Gerber: Kennedy, maybe, something new after Eisenhower, who wasn’t a bad president but older. I don’t know if there are others, Clinton, partially, his campaign is 1992 was also based on this slogan, “something new, at last something new”. But there is something else because for the first time an African American could move into the White House. That always plays a role.

tapmag: The Republican we talked to said this might be a fact that prevents Obama from reaching the White House, that America is not ready for a black president.

Gerber: You could also say that McCain doesn’t reach many Americans because America is not ready for an old president, he’s 72. Or a continuation of the last eight years. I don’t know whether America is ready for a black president, whether it is mature enough. And Obama always says , “it’s unimportant. My color is not important.” It might matter for some people but for him it’s not important. And he’s right. It’s not about electing a black president, but about ending a period of bad presidents. That’s what’s it about. A new era is coming. Whether a white, half-white, green, brown or black man sits in the White House is not important.

tapmag: What role do the expats play?

Gerber: A big role. Of course you could say that we only play a big role if we have voters from the famous swing states. Most of us are from states like New York, New Jersey, California…

tapmag: Not exactly swing states…

Gerber: … California is not a swing state, New York isn’t any more. New Jersey not really either. Some are from Florida, but that’s not important. Apart from the fact that it is a duty to go and vote it is possible that all voter abroad together have an effect, even in the Electoral College. Obama plays a big role here. Because he stood in the primaries, the interest in this campaign has been huge. Many people are Democrats and said that they now want to vote. They wanted to vote in the primaries. Many of them did not vote before. They used their passport to travel to the States but forgot to vote. But now they do. I believe there’s going to be a huge number of voters in November.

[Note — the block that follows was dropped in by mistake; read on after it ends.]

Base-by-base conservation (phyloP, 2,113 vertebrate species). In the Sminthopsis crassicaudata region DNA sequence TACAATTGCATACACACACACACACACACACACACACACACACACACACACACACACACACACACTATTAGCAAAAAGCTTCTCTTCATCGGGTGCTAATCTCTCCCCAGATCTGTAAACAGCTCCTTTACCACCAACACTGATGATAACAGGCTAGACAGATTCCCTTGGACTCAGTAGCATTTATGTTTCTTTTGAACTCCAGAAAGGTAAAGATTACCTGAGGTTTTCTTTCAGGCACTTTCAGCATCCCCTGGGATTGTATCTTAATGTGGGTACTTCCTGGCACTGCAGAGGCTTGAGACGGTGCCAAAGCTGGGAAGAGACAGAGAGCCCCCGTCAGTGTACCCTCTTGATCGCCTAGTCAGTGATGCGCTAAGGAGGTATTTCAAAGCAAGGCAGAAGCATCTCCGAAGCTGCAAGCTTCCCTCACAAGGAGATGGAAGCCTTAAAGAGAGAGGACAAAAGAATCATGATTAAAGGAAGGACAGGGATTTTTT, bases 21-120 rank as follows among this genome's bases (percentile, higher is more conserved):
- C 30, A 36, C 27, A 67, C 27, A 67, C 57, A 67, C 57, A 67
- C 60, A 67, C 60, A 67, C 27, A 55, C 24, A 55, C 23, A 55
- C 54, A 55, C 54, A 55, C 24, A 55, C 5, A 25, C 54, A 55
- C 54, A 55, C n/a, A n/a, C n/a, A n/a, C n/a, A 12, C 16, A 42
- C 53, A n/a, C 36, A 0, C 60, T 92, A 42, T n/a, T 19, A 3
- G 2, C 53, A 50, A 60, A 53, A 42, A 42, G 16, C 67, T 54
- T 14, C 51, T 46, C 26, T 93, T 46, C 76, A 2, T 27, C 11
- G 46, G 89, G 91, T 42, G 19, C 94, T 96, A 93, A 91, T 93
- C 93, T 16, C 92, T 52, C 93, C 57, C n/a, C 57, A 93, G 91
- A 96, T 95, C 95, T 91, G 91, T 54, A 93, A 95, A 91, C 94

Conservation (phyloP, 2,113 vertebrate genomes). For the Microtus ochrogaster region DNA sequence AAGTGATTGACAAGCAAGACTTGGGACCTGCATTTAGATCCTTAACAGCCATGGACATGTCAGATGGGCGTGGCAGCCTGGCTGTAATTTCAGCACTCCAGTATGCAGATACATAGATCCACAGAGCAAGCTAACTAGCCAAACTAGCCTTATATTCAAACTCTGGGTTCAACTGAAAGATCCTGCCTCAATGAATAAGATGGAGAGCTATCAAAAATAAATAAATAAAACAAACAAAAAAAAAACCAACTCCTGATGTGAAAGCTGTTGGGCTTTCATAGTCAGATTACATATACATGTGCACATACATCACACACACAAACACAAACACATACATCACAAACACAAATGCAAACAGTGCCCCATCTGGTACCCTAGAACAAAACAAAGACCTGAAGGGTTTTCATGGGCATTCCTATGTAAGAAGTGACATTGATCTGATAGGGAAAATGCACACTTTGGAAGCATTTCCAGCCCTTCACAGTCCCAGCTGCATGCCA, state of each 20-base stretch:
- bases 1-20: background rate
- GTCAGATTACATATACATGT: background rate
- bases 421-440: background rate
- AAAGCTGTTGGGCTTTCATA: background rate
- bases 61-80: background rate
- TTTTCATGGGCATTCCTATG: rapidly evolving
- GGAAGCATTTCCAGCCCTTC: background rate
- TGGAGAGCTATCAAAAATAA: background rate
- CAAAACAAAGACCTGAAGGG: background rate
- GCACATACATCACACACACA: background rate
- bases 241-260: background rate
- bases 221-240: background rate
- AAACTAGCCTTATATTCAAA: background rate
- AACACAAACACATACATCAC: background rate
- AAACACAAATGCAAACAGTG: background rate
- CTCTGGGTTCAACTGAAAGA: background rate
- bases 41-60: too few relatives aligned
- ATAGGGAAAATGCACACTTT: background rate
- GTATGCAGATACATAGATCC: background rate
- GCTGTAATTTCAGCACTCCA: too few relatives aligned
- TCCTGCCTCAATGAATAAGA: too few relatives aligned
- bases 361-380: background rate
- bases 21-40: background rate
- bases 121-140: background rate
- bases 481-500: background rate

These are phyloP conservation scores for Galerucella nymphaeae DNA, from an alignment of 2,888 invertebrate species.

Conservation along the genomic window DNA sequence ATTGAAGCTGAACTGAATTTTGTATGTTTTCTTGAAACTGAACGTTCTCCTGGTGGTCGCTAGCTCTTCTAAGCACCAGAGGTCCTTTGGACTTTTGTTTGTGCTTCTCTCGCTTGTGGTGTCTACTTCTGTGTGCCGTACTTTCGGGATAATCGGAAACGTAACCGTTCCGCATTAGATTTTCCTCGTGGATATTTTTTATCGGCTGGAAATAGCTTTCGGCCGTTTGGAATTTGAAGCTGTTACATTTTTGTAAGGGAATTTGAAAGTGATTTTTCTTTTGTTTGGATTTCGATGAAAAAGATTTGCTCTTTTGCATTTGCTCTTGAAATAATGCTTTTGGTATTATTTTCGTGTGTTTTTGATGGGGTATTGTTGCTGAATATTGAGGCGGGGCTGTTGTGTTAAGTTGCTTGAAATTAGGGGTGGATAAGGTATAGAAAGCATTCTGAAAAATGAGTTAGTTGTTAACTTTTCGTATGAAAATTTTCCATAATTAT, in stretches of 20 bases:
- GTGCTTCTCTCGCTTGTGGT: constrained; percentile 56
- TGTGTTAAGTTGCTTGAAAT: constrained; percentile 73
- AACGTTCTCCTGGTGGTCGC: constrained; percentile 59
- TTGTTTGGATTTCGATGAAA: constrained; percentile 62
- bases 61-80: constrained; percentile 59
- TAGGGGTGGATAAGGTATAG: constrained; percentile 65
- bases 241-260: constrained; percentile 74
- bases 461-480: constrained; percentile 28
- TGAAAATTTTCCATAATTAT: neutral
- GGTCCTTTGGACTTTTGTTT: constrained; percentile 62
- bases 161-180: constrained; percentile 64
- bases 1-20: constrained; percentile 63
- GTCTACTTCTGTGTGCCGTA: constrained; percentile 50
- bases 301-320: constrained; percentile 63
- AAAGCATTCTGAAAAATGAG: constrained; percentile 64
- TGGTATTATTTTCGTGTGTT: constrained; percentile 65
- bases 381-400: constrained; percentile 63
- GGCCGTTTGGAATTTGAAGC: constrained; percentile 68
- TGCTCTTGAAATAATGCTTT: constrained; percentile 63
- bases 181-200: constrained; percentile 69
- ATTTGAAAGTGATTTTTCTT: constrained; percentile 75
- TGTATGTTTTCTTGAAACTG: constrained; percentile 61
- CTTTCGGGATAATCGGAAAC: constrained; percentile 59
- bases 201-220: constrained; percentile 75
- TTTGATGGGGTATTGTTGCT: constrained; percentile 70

tapmag: Did you have an influx of new members at Democrats Abroad?

Gerber: Yes, many new people, people we didn’t have before. We now have a group of young people, we tried that before but it never worked. We now have many events that we didn’t have before. Granted, it’s got a lot do with the campaign, but everything is lively now.

tapmag: What’s your strategy to reach members, especially when it’s about convincing them to go and vote. What do you do, do you write them?

Gerber: We have lists, but not of all Americans in Berlin. There are 20,000 of them, we don’t have that many in our lists. But we go where they might gather. For example, we have flyers at cinemas like Odeon, Babylon in Kreuzberg, Hackesche Höfe or at cafes. We are also trying to be there when there are events. When there’s a gathering of people, we’re there and distribute flyers or buttons. We sell or sometimes give away stuff, that we have to pay for by ourselves. We have a little money for advertisements, we put two of them in the Ex-Berliner. We try to go to people and rely on them to tell their German or American friends, “Hey, there’s a meeting at…”

tapmag: When Obama is coming to Berlin, what’s his motivation? Is it about demonstrating that he is knowledgeable in international relations?

Gerber: Yeah, sure. He also sits on the Committee for Foreign Relations in the Senate and it’s normal for a Senator on this committee to make trips abroad. But certainly it is useful for campaign to show his compatriots that he’s traveling abroad. He apparently also wants to visit Jordan and Israel, also France, Great Britain and Germany - Berlin. He going to talk to Chancellor Merkel. And it probably won’t hurt if he’s photographed here, in front of the Brandenburg Gate. It can only help the Brandenburg Gate, and maybe him as well.

tapmag: Thank you.

Gerber: One thing at the end: I don’t want to be Vice President.

(Kolja Langnese und Dirk Jacquemien)